{download Prime} The Story of English in 100 Words Author David Crystal – 91videos.co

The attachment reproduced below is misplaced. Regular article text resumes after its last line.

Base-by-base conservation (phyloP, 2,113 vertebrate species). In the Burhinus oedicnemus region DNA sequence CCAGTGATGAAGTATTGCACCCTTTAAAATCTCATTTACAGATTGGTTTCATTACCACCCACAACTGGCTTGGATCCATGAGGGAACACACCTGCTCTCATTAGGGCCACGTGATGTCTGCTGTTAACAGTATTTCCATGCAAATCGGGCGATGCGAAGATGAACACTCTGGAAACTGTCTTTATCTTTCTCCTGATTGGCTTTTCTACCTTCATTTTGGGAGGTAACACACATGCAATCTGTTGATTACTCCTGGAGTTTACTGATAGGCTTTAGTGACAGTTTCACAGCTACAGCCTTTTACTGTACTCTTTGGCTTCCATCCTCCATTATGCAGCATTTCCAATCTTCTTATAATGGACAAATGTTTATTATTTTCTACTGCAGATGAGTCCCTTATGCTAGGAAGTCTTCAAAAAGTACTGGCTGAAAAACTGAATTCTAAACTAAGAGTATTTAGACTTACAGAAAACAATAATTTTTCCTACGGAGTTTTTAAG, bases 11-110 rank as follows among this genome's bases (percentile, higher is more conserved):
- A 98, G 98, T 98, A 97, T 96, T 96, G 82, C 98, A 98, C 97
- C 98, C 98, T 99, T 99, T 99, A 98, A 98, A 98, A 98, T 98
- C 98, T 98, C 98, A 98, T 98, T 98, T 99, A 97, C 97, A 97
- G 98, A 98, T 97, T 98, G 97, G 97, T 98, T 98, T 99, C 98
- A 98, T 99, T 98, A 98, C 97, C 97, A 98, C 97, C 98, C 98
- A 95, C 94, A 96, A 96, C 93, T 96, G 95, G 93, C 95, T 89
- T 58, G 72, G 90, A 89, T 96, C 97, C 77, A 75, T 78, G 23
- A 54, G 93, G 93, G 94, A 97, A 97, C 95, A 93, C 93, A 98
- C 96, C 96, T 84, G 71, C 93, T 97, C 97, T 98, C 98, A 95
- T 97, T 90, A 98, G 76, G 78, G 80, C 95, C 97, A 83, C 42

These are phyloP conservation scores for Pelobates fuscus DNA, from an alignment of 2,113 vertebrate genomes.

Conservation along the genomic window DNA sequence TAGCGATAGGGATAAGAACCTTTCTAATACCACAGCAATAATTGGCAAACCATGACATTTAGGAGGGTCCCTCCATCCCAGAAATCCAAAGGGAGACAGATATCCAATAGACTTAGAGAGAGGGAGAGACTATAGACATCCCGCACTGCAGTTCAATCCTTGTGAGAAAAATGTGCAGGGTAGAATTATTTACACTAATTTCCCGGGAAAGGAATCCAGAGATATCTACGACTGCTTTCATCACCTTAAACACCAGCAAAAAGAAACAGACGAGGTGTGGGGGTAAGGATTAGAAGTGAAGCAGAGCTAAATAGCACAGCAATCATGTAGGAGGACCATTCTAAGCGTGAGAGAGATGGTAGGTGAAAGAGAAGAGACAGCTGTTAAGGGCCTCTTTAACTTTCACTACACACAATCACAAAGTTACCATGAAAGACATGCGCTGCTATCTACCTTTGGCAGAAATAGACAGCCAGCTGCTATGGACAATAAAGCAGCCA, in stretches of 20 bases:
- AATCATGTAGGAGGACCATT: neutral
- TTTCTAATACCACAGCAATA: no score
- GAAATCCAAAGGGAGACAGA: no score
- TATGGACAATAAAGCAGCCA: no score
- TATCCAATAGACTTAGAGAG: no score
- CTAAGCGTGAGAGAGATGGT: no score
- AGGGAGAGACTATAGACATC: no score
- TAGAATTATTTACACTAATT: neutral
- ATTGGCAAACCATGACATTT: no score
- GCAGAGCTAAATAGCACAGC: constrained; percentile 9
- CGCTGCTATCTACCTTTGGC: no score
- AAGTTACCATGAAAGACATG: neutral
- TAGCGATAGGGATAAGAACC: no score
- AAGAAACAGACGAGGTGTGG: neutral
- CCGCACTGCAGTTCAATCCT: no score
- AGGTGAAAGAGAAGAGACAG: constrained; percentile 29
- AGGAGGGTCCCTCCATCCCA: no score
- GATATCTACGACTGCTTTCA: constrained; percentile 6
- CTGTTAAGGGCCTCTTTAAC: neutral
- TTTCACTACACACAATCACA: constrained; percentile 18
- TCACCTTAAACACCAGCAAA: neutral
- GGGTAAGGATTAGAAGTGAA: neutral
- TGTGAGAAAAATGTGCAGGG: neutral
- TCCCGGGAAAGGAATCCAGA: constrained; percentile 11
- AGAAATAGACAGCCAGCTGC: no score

I thought hello, let s use the 100 words to review this wee book, sort of like the well known sentence the quick brown fox jumps over the lazy dog which uses all the letters in the alphabet It seemed mega doable, it could be so cute, but it very quickly it became a royal pain in the arse I dilly dallied, I couldn t get going I stared out my window for inspiration There were no UFOs again I read the blurb on a shiny new paperback and thumbed through the ever boring Sherwood Gazette For the purposes of this review it would be handy if there was a bone house on my street but you don t get those in residential areas Or an ink horn on my desk But no, I threw away my last ink horn in 1921 And there are very few skunks in Nottingham, y all, except for the kind you smoke So I got fed up with the whole idea and started a Sudoku riddle I got the munchies even though it was past brunch and hours until lunch I thought I d phone for a take away That would be dinkum, better than a trek to Tescos Now, what could I have, hmm loin of pork with caramelised potato Egg fu yung Escalope of brock Medallion of muggle But I remembered I had no money on me so I just had a vanilla yogurt and a cup of tea I needed to chillax ugh, what a word, no I didn t, this whole stupid review idea was a lot of fopdoodle how, for instance, was I going to shoehorn a merry bridegroom with an undeaf bodgery in his pocket in without descending into bloody ridiculous contrivance I was trying to keep it real and not have the thing sound like a page out of a Murakami novel I lost interest in the whole thing which may I say did not make me disinterested the terminal confusion between UNinterest and DISinterest gets my shibboleth, and all that jazz OK, that just makes me another fool trying to prevent the necessary change which English goes through all the time Grammar morphs, Americanisms and dialect insinuate, and the speech craft of the crazy kids in those webzine doobries whose neologisms edit polite speech on a daily basis show that evolution of language ain t stopping for me nor anyone else, even though some things set my teeth on edge like those nasty PC linguistic contortions they try to foist upon us We owe a debt to the entire gaggle of past rule disregarders Willie Shakespeare being a major dude in this regard I switched the tv on idly, channel hopping The music channel was some veejay schmoozing a garage band called The Strine Mipelas they were terrible The SF Movie channel was offering The Matrix , Species, and I Robot I d seen them all Over on the news channel a dame in a taffeta skirt what do I know gave me the information that another banker had been given a billion dollar bonus instead of a jail sentence I note the top three top three executives at Barclays resigned in the past five days can bankers reps sink any lower When you listen to these creeps you just get a riddle wrapped in the doublespeak of a wicked dragsman They thought Nixon and his little Watergate pals were the nadir of Western corruption at the time but this latest crew if the law ever does catch up with them they ll all claim they have early onset Alzheimer s and they ll skate Do you think some people are born with unslakeable greed in their DNA Seems to me that life used to be a lot pleasanter back in those olden days a swain would ride a roe over a lea to see his valentine, quaff some mead and never have to worry about being unfriended in the Twittersphere Their chattels were few, their hearts correspondingly lighter They didn t know a killer app from a loaf of bread and to them cherry picking meant picking cherries lol And try explaining the concept of having to bagonise to a swain oh you haven t heard of that either It s a made up word which won a competition on a radio show organised by David Crystal it refers to those anxious moments when you re waiting for your luggage at the airport carousel Quite cute, but no one will actually say I had to bagonise for 45 minutes then finally saw my holdall and thought Gotcha A bit silly really.Enough of this blathering I love this geeky book and I think you will too there are a lakhsworth of fascinating factlets on every page David Crystal s elevator certainly goes to the top of his high rise, if you get my drift I was thinking that they d have to invent another ology just for this sort of book, but they already did etymology Anyway, it was grand. I definitely now know a lot of stuff that no one would want to hear in typical conversation. Entertaining and light history of the English language in a listicle format Crystal states upfront that these are his choice of 100 words, not THE 100 words, and I liked his open approach throughout the book He isn t stodgy and dogmatic, he enjoys the evolution of the language and doesn t denigrate textspeak, instead showing that these shifts have happened dozens of times over the centuries He moves through the book chronologically, working through Old English to modern slang He makes a special point to show the geographical variations of English, including British his birthplace , Australian, American, South African, and even includes pidgin English his words not sure if this is the technical term clearly stating that many of these languages are evolving so much that there is a case for English as a family of languages This is surely the case of English in the Caribbean unfortunately he didn t cover any words from these regions although it is so rich with examples of English varieties I d love to read a book on that Alas, he limited himself in 100 words, so I know that there was so muchhe could have said It was a fun book, and one I would recommend to language lovers and trivia buffs there are some great stories here Enjoyable little book about the history of the English language and all of its many sources An incredibly informative work for those who enjoy reading about the origin of words, and all those crazy little stories that have turned our language into what it is today.As an added bonus, you suddenly have an infinite supply of little factoids to throw out about the history of various parts of English these may count as spoilers In legal contracts, there are very commonly phrases with two words that mean the same thing, like fit and proper or will and testament or cease and desist or null and void This was due to a transition eight hundred years ago, when lawyers in England started switching from Latin or French to English in their contracts Unsure if the Latin or French word meant the exact same as the English counterpart, and unwilling to leave it up to a court, they just used both words and we have ever since You often hear about all of those collection words that are often humorous a gaggle of geese , a muster of peacocks , a sentence of judges It turns out that most of these were probably invented by the prioress of the Sopwell nunnery in the late 15th century, and were included in The Book of St Albans, one of the first printed English books Often times, when there are multiple words in English that mean the same thing or nearly so , it s because they originated from different sources So, we have ask Germanic , question French , interrogate Latin Fire Germanic , Flame French , Conflagration Latin There are many examples of such triplets, and generally, any differences in meaning were introduced later, well after the words were standard English Sometimes it s not the words that come from different languages, but the spelling Music has been spelled over forty different ways in the last six hundred years from musiqe and musycque and moosic to mewsycke and misic and mwsick not really sure how to even pronounce that last one If all this weren t complicated enough, in the 16th and 17th century, the English obsession with Greek and Roman times led to the Latinization of many common older words Ever wonder why there s a b in Debt It was spelled det or dett until this happened Same with the b in Subtle, the l in Fault, and the p in Receipt, among plenty .Isn t English fun I found this book highly entertaining, curiosity satisfying, full of surprises, clever and kind Exactly how I order my reading Sending it directly to my shelve of favorites and ordering onebook will be my third of David Crystal from my local library Too bad there is nobooks of his in audio format there it takes me forever to go through a paper one. I wonder whether it was the format of the book that didn t quite gel with me but whilst I found the beginning quite interesting with words such as and or loaf I eventually tired of this sheer endless word listing Perhaps this kind of approach is better suited to reading.I also find Crystal s insistence on talking about, and in fact using the word, netspeak strange but I m willing to give him the benefit of doubt since it may actually get used in the UK I ve certainly never heard anyone speak of netspeak including linguists in Australia and yes, I m aware of Crystal s book Language and the internet , I read it years ago.Overall, it s a mildly entertaining, albeit personal as Crystal readily admits , collection of words, illuminating the history of the English language Some items werefascinating than others eg twittersphere was pretty unspectacular but it should be fairly accessible for anyone with an interest in languages.What I must say about the audio version is though that I appreciated Crystal s pronunciation of various lexical items, especially Old English ones, bringing them to life with his expert pronunciation, AND his attempts at a range of accent quite impressed with the Australian and South African ones.Kind of enjoyable but a little dry at times, bordering on boring 2.5 stars. David Crystal d rfte neben John McWorther wohl einer der bekanntesten englischen Linguisten sein In unterhaltsamer Art und Weise wird hier die diachrone Linguistic mit modernen Beispielen durchexerziert und auch nebenbei noch die synchrone englische Linguistik abgehandelt Besonders die wordbuilding rules haben es ihm angetan Einige der Texte kann man sicherlich gut im Unterricht einsetzen und die SuS die Regeln selber formulieren lassen anhand der Beispiele und sie anschlie end Kreativ neue W rter generieren lassen, anhand dieser Regeln.Interessant fand ich auch, dass muggle kein neues Wort ist, sondern eigentlich aus dem 13 Jhdt stammt und die Bedeutung fish like tail oder im 17 Jhdt sweetheart bedeutete Im amerikanischen street slang stand das Wort eine Weile lang f r Marijuana und Marijuana addictes were mugglers Mug hatte anscheinend auch mal die bedeutung doolish or incompetent person.Das Buch behandelt auch einige Schimpfworte Will man mal was interessantes im Unterricht machen, wie b se, b se Worte, hat man hier sch n linguistisch aufgearbeitete Kapitel, die auch die unterschiedliche Verwendung in UK US und Australien vergleicht.Das H rbuch wird von David Crystal selbst gelesen Er ist ein wunderbarer Vorleser, was man von einem Linguistikprofessor, dessen Sohn Shakespeareschauspieler ist, auch erwarten kann.Einige der Beispiele kamen mir extrem bekannt vor aus den Vorlesungen Entweder sind es Klassiker, oder mein Prof hatte sie aus diesem Buch.Fazit Sehr unterhaltsame Einf hrung in die diachrone und synchrone Linguistik Teilweise Oberstufentauglich. OK it was a bit of a system shock after reading The Etymologicon A Circular Stroll through the Hidden Connections of the English Language to read a similar book with no comedy mileage, but once you get over that, this book is as cleverly planned and incredibly informative The author has taken a series of words, each of which represents a development in the English language, such as the introduction of words from a particular source, through ways of manipulating existing words to create others and the word melding which modern business and the Internet have produced There are surprises along the way I always saw gaol as less English than jail, for example and, as with the Etymologicon, you won t absorb everything in one reading The easy going style means it won t be a problem dipping into it again, so that s not really a problem. The World S Foremost Expert On The English Language Takes Us On An Entertaining And Eye Opening Tour Of The History Of Our Vernacular Through The AgesIn This Entertaining History Of The World S Most Ubiquitous Language, David Crystal Draws On One Hundred Words That Best Illustrate The Huge Variety Of Sources, Influences And Events That Have Helped To Shape Our Vernacular Since The First Definitively English Word Roe Was Written Down On The Femur Of A Roe Deer In The Fifth CenturyFeaturing Ancient Words Loaf , Cutting Edge Terms That Relfect Our World Twittersphere , Indispensible Words That Shape Our Tongue And , What , Fanciful Words Fopdoodle And Even Obscene Expressions The C Word , David Crystal Takes Readers On A Tour Of The Winding Byways Of Our Language Via The Rude, The Obscure And The Downright Surprising I really enjoyed this book, learned the first English word and Bill and Ted even gotten a section under the word dude My favorite of the 100 words was fopdoodle, fop a fool, doodle a simpleton thus fopdoodle was a fool twice Luckily the author was only a fopdoodle once that I caught when he credited Thomas Edison for the invention of the telephone instead of Alexander G Bell But it s a book about words not inventions.